*On Wednesdays at the Instruction Blog, we often turn to our readers for the best tips they ever received. **Please submit your favorite tip to Editors@GolfDigest.com. This week we hear from Scott Morgan on better chipping:
*"I'm fairly average around the greens, but a golf buddy of mine always struggled. He could never stay in rhythm from his practice swings to the real shot and frequently either skulled the shot across the green or flubbed it three feet with an abbreviated, jabby stroke.
"After a long summer watching these mis-hits, I finally offered some unsolicited advice: Slowly count to yourself on both the practice swing and the actual chip. Say 1-2-3 in your head, starting the swing on 1 and making contact on 3. He found better rhythm, better contact, and better results. And he was rather annoyed I hadn't said something sooner."
Thanks for the tip, Scott. So many times, good rhythm back and through will make up for poor technique, not only in the short game but also in the full swing. A wise pro once told me: "No matter how great your mechanics are, you'll still hit bad shots occassionally if you don't have good tempo. But smooth tempo can often take care of faults in your swing."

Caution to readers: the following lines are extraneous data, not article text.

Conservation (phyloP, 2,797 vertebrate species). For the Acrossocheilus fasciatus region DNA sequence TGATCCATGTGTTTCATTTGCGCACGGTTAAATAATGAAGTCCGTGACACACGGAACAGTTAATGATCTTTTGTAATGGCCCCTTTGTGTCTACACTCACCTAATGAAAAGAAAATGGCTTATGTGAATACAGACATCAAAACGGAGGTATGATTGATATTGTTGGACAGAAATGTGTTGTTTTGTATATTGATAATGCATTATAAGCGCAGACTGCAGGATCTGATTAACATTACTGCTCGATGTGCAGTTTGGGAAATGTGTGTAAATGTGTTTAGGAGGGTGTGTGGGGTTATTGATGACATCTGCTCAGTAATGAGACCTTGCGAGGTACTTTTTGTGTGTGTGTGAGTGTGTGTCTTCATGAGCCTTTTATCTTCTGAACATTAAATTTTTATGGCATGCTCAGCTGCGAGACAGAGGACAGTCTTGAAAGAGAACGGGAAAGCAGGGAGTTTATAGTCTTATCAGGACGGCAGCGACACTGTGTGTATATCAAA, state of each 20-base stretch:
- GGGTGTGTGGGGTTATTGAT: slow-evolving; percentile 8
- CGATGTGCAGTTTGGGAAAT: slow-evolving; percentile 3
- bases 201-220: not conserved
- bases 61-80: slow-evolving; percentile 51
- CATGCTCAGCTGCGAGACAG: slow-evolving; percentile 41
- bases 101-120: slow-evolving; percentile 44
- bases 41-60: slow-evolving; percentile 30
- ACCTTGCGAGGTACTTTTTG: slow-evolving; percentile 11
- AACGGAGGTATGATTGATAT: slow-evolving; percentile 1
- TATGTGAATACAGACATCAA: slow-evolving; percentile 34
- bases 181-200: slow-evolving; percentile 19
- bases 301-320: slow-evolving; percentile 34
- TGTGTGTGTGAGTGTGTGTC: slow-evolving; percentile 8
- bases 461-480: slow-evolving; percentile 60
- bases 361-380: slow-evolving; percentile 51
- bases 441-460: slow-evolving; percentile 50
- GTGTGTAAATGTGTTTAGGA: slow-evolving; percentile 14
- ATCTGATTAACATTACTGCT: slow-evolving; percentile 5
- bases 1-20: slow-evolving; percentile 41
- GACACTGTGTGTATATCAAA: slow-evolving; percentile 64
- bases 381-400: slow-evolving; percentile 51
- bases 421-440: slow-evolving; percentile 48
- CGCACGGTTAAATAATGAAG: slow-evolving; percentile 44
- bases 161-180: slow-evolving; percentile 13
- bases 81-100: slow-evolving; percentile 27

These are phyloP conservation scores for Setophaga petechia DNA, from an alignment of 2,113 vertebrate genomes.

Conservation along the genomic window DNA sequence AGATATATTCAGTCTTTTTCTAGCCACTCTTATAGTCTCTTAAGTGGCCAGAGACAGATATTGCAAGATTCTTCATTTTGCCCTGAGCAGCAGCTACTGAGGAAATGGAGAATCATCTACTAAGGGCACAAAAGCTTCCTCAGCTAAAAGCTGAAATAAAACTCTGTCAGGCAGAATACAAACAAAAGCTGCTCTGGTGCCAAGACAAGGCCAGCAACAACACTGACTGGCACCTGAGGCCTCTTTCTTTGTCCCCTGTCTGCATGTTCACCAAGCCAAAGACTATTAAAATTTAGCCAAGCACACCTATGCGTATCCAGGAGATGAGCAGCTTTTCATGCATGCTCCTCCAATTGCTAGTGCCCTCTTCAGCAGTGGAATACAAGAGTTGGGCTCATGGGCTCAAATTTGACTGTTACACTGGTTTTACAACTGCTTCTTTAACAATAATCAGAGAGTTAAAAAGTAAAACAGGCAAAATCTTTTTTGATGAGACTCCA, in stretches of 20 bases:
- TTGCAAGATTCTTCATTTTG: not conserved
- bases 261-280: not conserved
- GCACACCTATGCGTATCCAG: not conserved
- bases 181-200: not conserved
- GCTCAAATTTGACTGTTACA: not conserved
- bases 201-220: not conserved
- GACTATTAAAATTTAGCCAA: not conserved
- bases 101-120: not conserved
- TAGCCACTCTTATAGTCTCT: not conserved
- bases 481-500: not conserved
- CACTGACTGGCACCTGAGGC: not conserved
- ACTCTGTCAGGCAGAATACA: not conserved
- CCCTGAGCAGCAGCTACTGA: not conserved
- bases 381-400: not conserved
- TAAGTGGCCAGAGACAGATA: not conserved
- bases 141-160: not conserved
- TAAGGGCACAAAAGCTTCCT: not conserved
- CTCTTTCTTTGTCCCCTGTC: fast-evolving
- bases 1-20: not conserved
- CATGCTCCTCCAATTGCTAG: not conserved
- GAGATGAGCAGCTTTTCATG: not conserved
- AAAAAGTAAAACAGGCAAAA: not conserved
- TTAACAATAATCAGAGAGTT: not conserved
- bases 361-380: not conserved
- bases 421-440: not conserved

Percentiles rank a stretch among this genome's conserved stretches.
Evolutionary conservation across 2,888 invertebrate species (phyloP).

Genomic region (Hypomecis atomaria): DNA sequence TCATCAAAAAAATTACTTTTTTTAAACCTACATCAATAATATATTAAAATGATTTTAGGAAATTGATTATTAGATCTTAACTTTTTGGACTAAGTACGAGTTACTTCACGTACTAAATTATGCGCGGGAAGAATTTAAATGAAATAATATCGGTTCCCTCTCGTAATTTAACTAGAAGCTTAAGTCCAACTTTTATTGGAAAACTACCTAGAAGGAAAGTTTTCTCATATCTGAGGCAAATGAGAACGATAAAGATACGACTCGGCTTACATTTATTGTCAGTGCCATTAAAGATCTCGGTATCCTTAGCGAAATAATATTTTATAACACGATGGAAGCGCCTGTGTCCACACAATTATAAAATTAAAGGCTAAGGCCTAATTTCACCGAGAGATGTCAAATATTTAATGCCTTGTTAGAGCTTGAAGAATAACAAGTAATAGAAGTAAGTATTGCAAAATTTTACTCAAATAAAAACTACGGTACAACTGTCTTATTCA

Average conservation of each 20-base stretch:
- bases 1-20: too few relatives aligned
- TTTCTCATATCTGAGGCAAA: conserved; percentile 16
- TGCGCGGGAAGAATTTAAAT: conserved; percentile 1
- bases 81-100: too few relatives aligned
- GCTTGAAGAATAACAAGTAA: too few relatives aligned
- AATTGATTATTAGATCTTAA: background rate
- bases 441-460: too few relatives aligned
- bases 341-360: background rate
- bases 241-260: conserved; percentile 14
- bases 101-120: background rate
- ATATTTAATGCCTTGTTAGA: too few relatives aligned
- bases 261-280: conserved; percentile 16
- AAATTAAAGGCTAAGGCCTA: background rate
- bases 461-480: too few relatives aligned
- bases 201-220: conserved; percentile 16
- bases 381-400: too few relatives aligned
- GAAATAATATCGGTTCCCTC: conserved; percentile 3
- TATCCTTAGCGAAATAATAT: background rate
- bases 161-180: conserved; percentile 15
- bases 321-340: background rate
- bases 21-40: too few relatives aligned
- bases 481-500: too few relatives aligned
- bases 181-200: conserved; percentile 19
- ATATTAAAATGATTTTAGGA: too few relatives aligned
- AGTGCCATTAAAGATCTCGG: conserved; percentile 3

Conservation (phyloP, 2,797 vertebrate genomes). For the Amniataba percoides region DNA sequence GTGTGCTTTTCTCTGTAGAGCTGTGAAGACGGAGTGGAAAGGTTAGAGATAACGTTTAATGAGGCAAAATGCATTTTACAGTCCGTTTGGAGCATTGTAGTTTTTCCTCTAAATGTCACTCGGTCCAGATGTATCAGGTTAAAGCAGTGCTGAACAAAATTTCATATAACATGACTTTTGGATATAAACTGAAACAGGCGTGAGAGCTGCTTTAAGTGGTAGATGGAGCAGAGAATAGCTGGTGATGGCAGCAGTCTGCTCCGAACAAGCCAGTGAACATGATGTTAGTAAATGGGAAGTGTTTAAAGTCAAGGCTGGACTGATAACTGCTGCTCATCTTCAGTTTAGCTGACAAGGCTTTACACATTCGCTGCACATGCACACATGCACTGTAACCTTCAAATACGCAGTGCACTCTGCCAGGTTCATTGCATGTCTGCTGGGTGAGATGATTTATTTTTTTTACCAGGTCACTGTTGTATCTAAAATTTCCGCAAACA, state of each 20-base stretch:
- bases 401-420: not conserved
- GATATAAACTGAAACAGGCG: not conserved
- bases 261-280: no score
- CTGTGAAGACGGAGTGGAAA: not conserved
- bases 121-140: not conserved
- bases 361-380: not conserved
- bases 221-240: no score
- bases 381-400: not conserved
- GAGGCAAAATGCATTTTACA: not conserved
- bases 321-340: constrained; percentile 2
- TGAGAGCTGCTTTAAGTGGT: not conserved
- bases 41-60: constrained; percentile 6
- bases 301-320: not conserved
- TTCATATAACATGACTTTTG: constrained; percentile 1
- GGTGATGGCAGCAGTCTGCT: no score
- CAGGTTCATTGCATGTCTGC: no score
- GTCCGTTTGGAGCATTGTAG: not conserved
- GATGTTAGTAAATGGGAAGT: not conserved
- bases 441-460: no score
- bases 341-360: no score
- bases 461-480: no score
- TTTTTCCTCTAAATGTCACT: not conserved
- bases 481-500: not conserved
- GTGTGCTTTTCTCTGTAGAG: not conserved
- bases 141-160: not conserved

A number of great players had swing flaws, but managed to have incredible careers because they swung the club rhythmically. In fact, the smooth tempo masked their flaws, and they even had reputations for having great swings. Some prominent players who come to mind include Sam Snead (backswing was inside his downswing); Jerry Pate (closed clubface going back and at the top); Payne Stewart (club well past parallel at the top); Nancy Lopez (manipulative wrist cock and closed clubface on the takeaway); Julius Boros (significant re-routing of the club--outside going back, inside coming down); Larry Nelson (club pointing well across the line at the top). All of these players had wonderful tempo and won major championships.
Twitter @RogerSchiffman *